Carvings       September 15, 2021

In the news

To boost or not to boost. Hamlet had an easier choice.

            As if the coronavirus hadn’t already scrambled our brains – literally or figuratively – the need for a third dose of the COVID-19 vaccine (or a second if you had the J&J vaccine) is the argument du jour and probably will be until sometime early in 2022.

            No matter what the stimulus might be, a natural infection or an artificial one like a vaccine, immunity always declines. The protection provided by a vaccine tends to be less long-lasting than that produced by natural infection but that’s not always the case. Natural tetanus can occur more than once yet developing tetanus after having received the vaccine is extremely rare. On the other hand, persons who have had natural mumps will never have a recurrence; some persons who have received two doses of the mumps vaccine might experience it again by the time they reach twenty. I mention these two very different responses to highlight the fact that the science of immunology is so complex that we should not be surprised if the experts are not sure of how to evaluate the need for boosters of the COVID vaccine.

            Expect even more confusion, considering these factors: there are many strains of coronavirus circulating around the world; there are already five different vaccines being given in various countries and scores more are under development; not everyone has the same quality of the immune system and not everyone responds the same way to an infection or to a vaccine; many among us have weakened or disordered immune systems because of an illness such as leukemia, chemotherapy, or even conditions such as obesity or diabetes. Whew!

            Be patient! Expect disagreement among the experts.

            At the moment it appears that not everyone needs to consider a booster dose of the vaccine but in my opinion, anyone over the age of 65 (just a convenient number that I picked because that’s when Medicare begins) and especially if they have a comorbidity such as obesity, diabetes, hypertension or disease of the heart, lungs or kidneys should consider a booster dose.

            Should you “mix and match”, i.e., should you get a different type of booster vaccine than your primary series? Studies are underway now to determine that.

            How long after your primary series should you get a booster? Probably at least 6 months.

            Can you expect even more side effects and/or discomfort after the booster than you had after the second dose? It probably depends on what your previous discomfort, if any, was like and what type of vaccine you get as a booster. Remember that if the artificial infection (the vaccine) ruined your day, the natural virus might have killed you or made you really sick.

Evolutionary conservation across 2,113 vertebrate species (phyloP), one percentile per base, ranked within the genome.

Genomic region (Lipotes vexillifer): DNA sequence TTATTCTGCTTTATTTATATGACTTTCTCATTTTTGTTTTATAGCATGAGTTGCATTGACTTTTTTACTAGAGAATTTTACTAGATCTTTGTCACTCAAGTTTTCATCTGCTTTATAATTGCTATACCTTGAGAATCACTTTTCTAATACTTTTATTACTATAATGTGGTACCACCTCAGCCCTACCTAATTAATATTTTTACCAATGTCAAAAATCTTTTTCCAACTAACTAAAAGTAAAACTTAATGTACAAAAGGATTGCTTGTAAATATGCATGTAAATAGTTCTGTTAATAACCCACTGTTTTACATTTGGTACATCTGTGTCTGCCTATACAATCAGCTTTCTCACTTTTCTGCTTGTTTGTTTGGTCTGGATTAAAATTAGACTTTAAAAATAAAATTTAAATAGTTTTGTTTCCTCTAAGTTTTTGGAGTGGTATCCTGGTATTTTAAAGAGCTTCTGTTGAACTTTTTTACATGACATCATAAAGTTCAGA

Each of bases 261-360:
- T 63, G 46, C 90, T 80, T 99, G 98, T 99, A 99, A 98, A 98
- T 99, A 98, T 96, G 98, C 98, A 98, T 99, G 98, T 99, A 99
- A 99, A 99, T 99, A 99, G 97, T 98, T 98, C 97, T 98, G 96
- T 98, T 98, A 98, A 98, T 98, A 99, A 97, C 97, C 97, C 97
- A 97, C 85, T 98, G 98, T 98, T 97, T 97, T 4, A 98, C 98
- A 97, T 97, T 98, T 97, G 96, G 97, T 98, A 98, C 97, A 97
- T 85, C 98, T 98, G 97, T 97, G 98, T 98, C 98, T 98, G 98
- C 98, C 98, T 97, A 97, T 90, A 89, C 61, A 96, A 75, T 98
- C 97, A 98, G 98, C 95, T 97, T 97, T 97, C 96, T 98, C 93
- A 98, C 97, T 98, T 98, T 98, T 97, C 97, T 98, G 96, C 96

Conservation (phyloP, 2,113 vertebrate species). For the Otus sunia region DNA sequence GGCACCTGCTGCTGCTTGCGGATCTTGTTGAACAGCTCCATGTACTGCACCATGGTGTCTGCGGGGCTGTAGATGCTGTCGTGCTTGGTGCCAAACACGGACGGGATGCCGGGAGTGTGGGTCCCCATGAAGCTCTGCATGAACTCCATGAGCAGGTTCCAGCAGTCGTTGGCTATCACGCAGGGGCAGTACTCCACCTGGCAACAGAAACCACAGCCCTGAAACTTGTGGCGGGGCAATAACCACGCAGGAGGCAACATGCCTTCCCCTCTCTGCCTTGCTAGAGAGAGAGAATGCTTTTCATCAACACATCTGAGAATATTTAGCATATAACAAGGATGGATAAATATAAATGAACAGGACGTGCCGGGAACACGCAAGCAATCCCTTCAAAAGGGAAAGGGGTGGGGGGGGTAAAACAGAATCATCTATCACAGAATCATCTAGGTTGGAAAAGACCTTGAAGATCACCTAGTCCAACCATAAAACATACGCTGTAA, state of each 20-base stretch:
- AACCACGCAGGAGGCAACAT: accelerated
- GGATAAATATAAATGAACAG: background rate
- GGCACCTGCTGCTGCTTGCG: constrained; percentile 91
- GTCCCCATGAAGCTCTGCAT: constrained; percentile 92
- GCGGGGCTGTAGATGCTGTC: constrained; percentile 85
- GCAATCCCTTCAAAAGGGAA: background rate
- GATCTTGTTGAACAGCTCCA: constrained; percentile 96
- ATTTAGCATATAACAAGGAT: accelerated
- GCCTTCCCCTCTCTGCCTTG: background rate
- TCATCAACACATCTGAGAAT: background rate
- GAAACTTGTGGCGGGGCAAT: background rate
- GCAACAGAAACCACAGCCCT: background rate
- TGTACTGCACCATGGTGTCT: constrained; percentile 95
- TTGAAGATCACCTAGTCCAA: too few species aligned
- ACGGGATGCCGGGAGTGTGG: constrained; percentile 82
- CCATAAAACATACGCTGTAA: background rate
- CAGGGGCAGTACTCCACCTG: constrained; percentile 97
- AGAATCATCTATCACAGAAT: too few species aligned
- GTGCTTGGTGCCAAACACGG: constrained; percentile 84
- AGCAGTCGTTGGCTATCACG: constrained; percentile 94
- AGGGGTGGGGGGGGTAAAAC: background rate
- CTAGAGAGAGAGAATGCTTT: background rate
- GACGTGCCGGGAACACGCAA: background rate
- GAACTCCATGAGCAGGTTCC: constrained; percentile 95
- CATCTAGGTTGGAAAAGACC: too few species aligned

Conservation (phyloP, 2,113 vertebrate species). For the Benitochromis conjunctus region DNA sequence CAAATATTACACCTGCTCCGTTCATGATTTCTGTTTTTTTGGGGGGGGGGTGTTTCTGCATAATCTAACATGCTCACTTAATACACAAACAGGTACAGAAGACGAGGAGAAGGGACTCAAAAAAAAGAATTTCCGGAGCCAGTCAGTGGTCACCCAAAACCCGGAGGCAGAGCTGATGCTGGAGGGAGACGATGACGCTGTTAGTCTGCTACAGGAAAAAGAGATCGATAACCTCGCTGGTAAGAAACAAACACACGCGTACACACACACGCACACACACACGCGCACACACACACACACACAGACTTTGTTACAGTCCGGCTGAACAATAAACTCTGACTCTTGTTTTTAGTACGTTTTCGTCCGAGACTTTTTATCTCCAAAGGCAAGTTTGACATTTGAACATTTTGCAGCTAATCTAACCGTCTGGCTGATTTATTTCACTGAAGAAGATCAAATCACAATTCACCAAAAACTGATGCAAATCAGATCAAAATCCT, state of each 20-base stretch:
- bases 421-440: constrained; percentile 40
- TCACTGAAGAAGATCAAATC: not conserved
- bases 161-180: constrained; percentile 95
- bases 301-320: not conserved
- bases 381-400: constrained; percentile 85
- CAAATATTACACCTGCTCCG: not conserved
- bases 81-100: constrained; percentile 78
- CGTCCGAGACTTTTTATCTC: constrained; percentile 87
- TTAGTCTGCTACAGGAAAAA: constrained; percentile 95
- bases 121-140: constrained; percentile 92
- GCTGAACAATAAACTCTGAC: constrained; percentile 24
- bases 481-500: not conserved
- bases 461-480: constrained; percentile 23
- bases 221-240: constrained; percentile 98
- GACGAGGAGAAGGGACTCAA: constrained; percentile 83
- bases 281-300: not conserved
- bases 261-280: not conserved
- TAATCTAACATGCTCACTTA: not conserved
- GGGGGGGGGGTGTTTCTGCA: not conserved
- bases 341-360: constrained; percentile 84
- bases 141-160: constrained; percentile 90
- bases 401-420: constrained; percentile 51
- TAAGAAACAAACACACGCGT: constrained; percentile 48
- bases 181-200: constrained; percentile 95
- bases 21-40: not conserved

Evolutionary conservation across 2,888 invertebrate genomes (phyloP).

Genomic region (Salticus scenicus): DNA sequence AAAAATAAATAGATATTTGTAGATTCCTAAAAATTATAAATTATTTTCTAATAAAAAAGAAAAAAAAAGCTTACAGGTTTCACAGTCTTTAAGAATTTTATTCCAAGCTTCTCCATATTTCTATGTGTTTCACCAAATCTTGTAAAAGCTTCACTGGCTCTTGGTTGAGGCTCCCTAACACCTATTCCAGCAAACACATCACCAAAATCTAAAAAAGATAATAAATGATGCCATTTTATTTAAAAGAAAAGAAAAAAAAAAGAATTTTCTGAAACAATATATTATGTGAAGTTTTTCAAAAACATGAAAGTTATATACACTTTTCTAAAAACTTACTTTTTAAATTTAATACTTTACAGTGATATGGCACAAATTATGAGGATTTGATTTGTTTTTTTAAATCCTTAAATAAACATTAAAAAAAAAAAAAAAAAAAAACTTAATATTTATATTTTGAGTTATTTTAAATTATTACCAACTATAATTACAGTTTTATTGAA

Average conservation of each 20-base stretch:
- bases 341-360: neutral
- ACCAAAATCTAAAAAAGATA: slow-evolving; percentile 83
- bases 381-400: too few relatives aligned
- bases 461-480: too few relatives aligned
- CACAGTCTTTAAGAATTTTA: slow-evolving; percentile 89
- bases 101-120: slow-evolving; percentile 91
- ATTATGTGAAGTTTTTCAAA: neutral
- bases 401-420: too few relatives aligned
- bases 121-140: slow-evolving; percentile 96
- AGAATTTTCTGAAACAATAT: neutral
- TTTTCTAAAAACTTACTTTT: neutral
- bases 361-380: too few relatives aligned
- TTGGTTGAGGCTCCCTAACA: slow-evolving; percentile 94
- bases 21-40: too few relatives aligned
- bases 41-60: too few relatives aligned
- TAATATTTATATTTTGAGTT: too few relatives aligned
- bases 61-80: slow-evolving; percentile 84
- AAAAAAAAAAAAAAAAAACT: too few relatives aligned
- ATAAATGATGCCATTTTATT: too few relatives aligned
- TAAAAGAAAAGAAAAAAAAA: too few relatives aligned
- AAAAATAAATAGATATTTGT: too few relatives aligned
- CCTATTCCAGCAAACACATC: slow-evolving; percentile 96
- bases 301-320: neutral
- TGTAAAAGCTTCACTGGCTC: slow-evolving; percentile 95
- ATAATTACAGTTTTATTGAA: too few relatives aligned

But in all of this, the most important thing is to get the vaccine!! I have recently read that MOST of the vaccine-refusers are opposed because fetal tissue was used in the vaccine development. My take: if it doesn’t bother the Pope it shouldn’t bother the rest of us. Those cells were harvested more than two generations ago and there is not a molecule of the original tissue in today’s cell cultures. Does it bother me that human fetuses were used to develop vaccines? Of course, but we can’t undo that.

            Finally, should children under age 19 get the vaccine? My opinion: only if they have a comorbidity, and that includes even being overweight.

Lifestyle

            Aaaarghhh! The issue of eggs and cholesterol is back in the news and today’s argument, that we should have no more than a couple of eggs per week and even fewer if we have cholesterol problems is as inane as it was 40 years ago.

            Here’s the straight skinny: unless you are eating several eggs every day, the cholesterol in an egg (less than 200 milligrams) will not raise your cholesterol for one simple reason. The more cholesterol in your diet the less your liver will manufacture. However, if you are unlucky enough to have a genetic tendency to have a high LDL cholesterol, consider having them only occasionally. Eggs have too many healthy nutrients to give them up forever.

            BUT: it’s those “egg helpers” that raise cholesterol, the bacon, sausage, butter, hash browns, ham and Canadian bacon. Even then, an occasional (once a week) serving is not going to push you into an early grave. If you substitute those delicious but saturated fat-laden evil foods with a scoop of frozen mixed vegetables to make a great omelet, you’ll be getting all the benefits of eggs with no downside. Enjoy!

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